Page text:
A long time in China
A model of the Kaifeng synagogue at an exhibit at the Diaspora Museum in Tel Aviv in 2011. (photo by Sodabottle via commons.wikimedia.org)
With the Chinese New Year taking place next week, it is an appropriate time to reflect on the close and positive relationship between Jewish and Chinese peoples, which reaches back almost 2,000 years.
It might be simplest to begin with the fall of Jerusalem to the Romans in the year 70 of the Common Era. This was the climax of the first of three Jewish-Roman wars that would take place over the first and second centuries. The net result of these conflicts was the deaths of hundreds of thousands of Jews, the enslavement of many others, and those who managed to escape such tragedies fled as refugees. This scattering of Jews across the world we call the Diaspora ultimately resulted in the formation of the various communities we are familiar with today, such as the Ashkenazi, Sephardi and Mizrahi Jews. But there was a smaller, lesser-known Diaspora community that settled in China.
Between 206 BCE and 220 CE, China was ruled by the Han Dynasty. The Han established a vast international trading network that came to be known as the Silk Road. According to the oral history of the Chinese Jews, their ancestors first settled in China during the late Han Dynasty. Such a period would correspond with the Diaspora that followed the Jewish-Roman wars.
After the collapse of the Han Dynasty, the Silk Road trading network collapsed, but was reestablished in 639 CE during the Tang Dynasty. The Silk Road interconnected Tang Dynasty China with the wealthy states of India, East and North Africa, across Asia and into Europe. During the Medieval period, many Jews made their living as merchants. At this time, Christians and Muslims refused to trade directly with each other, and Jews earned great profits acting as intermediaries.
Many Jews traded along the Silk Road, the most prominent group of whom were the Radhanites, who inevitably found themselves in China. It is during this period that the first document indicating the presence of Jews in China has been found. It describes how a rebel leader executed foreign merchants and Jewish residents in the city of Guangzhou. Discovered at an important stop along the Silk Road in northwest China, the document dating to some point around the eighth or ninth centuries was written in a Jewish-Persian script on paper, which at the time would have only been available in China. Some historians have suggested that the Radhanites were responsible for bringing Chinese paper technology to Europe, although this theory is contested. The presence of Jews in Guangzhou at this time should not be surprising, considering it was an important port city linking Chinese and Middle Eastern trade. Guangzhou has one of the oldest mosques in the world and, at the beginning of the ninth century, may have had a population of as many as 100,000 foreigners.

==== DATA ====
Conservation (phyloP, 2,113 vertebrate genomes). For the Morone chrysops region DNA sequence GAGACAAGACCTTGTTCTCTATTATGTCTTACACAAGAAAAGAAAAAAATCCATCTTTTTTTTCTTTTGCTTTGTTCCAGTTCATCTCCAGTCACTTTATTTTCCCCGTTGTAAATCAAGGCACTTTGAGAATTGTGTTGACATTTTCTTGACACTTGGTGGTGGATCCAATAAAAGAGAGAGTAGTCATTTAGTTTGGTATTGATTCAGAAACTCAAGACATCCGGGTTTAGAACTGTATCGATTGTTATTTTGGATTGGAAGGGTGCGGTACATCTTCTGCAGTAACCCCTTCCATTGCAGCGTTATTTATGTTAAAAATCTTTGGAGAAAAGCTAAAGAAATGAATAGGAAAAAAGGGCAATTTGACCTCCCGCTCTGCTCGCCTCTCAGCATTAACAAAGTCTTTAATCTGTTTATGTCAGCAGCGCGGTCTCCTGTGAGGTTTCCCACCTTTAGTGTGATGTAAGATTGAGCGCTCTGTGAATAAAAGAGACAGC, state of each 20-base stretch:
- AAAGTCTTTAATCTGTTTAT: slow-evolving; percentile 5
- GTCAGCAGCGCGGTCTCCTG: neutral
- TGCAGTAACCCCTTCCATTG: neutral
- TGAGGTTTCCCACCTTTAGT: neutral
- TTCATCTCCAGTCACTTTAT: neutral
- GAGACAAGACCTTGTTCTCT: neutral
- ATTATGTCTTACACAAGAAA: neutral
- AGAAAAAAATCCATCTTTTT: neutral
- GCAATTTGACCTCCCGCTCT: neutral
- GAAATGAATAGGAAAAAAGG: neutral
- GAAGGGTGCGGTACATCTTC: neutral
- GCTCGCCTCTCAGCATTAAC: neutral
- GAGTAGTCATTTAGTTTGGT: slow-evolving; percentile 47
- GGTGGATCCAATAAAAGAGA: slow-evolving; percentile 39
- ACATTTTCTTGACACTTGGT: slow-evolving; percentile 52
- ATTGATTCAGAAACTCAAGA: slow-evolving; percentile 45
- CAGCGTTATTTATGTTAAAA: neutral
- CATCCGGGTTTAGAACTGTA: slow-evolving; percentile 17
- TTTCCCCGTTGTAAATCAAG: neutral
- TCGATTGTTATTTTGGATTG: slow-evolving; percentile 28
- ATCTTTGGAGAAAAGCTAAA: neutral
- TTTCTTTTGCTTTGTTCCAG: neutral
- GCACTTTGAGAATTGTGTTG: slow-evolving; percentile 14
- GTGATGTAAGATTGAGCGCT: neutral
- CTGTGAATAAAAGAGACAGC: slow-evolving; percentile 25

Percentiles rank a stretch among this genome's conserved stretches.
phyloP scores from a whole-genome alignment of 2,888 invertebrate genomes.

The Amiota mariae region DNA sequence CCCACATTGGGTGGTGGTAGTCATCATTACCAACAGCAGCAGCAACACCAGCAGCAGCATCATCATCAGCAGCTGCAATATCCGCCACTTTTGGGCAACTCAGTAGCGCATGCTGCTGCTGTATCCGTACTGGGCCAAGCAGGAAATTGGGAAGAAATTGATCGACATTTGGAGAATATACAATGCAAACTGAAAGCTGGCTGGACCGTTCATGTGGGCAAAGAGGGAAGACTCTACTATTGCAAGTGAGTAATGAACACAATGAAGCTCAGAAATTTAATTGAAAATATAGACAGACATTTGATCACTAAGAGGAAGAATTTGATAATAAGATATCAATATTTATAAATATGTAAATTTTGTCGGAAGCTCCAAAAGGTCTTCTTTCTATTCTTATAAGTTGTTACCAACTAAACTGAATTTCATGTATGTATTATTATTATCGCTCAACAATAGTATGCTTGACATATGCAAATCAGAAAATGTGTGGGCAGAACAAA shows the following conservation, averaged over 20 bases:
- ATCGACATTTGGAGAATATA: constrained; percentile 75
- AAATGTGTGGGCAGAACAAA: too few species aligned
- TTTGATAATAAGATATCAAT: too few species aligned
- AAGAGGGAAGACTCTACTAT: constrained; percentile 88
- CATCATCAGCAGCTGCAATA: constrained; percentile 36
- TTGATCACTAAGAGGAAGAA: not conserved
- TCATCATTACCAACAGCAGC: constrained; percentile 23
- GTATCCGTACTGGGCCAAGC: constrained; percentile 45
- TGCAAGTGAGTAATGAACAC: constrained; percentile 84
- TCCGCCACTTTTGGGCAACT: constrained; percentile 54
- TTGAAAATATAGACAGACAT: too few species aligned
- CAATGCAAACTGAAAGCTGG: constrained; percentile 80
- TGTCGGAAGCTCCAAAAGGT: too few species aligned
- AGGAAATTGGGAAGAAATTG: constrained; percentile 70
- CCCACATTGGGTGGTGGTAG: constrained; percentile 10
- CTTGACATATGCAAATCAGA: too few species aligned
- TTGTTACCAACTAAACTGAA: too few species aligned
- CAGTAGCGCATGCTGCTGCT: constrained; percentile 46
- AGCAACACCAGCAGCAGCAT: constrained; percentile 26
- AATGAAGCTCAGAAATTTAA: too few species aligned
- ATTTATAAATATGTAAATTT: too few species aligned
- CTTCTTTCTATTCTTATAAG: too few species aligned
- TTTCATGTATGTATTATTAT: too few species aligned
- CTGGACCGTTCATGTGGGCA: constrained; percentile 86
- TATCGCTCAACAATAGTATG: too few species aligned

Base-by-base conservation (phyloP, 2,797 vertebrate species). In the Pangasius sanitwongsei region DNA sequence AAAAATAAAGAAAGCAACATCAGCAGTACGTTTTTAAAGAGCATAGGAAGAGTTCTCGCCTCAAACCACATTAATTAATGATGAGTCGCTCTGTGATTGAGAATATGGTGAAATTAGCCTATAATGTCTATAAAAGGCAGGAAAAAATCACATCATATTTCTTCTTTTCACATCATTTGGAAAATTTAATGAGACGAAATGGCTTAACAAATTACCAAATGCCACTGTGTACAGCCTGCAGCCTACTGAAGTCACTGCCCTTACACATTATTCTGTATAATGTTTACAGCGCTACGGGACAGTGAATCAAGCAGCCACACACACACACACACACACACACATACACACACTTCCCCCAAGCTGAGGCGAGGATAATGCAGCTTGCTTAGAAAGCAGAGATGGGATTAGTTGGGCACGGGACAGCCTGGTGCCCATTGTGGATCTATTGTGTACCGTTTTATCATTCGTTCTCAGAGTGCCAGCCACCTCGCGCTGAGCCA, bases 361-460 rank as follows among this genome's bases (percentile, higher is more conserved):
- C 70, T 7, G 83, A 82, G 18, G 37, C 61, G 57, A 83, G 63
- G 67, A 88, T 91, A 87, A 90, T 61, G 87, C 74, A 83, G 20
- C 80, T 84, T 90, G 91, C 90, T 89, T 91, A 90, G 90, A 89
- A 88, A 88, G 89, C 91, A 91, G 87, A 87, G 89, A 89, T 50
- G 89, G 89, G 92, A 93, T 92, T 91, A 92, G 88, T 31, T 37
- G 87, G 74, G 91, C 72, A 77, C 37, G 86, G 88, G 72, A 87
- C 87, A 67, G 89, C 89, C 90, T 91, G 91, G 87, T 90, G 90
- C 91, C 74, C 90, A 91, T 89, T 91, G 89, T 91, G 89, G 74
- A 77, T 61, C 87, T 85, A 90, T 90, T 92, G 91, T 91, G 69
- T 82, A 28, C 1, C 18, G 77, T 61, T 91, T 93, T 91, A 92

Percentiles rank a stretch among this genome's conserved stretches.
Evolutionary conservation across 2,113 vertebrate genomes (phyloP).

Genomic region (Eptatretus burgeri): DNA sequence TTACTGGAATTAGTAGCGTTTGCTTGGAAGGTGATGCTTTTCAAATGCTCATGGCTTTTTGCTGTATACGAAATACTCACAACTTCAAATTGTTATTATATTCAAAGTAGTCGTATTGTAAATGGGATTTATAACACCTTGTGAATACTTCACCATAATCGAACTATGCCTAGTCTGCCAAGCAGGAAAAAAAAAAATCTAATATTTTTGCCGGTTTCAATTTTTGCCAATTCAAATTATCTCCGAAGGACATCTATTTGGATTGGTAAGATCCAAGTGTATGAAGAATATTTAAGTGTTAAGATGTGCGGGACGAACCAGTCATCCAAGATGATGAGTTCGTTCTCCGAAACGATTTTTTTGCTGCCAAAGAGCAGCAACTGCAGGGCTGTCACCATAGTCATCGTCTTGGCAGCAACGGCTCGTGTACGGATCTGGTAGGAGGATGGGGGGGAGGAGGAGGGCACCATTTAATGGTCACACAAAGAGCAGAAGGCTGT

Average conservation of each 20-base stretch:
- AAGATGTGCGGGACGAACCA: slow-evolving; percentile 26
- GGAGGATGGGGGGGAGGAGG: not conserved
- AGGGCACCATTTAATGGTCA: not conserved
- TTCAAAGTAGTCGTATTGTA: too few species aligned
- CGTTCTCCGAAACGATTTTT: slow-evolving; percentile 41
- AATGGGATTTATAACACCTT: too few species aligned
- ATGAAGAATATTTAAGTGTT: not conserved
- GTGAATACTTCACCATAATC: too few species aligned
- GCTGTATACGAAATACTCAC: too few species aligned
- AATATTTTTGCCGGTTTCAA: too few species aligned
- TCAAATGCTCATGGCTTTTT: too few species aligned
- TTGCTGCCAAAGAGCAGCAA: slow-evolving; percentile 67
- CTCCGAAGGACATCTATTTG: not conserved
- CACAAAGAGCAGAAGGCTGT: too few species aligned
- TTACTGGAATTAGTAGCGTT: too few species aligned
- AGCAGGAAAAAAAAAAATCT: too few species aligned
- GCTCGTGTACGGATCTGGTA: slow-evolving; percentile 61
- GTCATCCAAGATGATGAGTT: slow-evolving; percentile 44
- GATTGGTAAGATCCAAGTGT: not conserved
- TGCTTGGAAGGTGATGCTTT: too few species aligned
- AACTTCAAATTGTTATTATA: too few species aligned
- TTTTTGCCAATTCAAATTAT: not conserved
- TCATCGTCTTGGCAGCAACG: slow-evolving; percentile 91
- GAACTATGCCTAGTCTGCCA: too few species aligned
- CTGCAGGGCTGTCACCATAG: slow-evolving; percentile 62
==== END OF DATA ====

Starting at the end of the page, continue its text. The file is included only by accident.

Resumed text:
In 908 CE, the Tang Dynasty fell, the Silk Road trading network again collapsed for several centuries and the prominence of the Radhanites declined. But this did not mean the end of the Jewish presence in China. Between 960 and 1279 CE, China was ruled by the innovative and prosperous Song Dynasty, with their capital city at Kaifeng. Kaifeng has been described as the New York of its day. It was a massive cosmopolitan city, a centre of global trade and the largest city in the world, reaching a population of 1.5 million people.
Though Jews would settle in other cities, such as Hangzhou, Ningbo, Ningxia and Yangzhou, most were in Kaifeng, and it became the centre of Chinese Jewry. The first synagogue was built in Kaifeng in 1163 CE. It was made of wood, in a Chinese architectural style. It would be destroyed and rebuilt many times throughout its history. The Jews of Kaifeng were held in high esteem by the Song emperors, and went on to pursue successful careers not only as merchants, but as court officials, scholars and soldiers. There is still a Kaifeng Jewish community today.
In the early 12th century, the first Jin emperor, Wanyan Aguda, unified the Jurchen, a group of tribal peoples living in Manchuria. The Jurchen waged war against the Song Dynasty and, in 1127, Jurchen forces conquered Kaifeng, an event that has come to be known as the Jinkang Incident. After this battle, the Song capital was moved south to Hangzhou, and many of the Kaifeng Jews accompanied the Song rulers in their migration. Nevertheless, there were some who stayed in Kaifeng. The Jurchen established the Jin Dynasty, and continued to wage war against the Song Dynasty for more than 100 years. Eventually, both the Jin and the Song were conquered by the Mongols in the 13th century.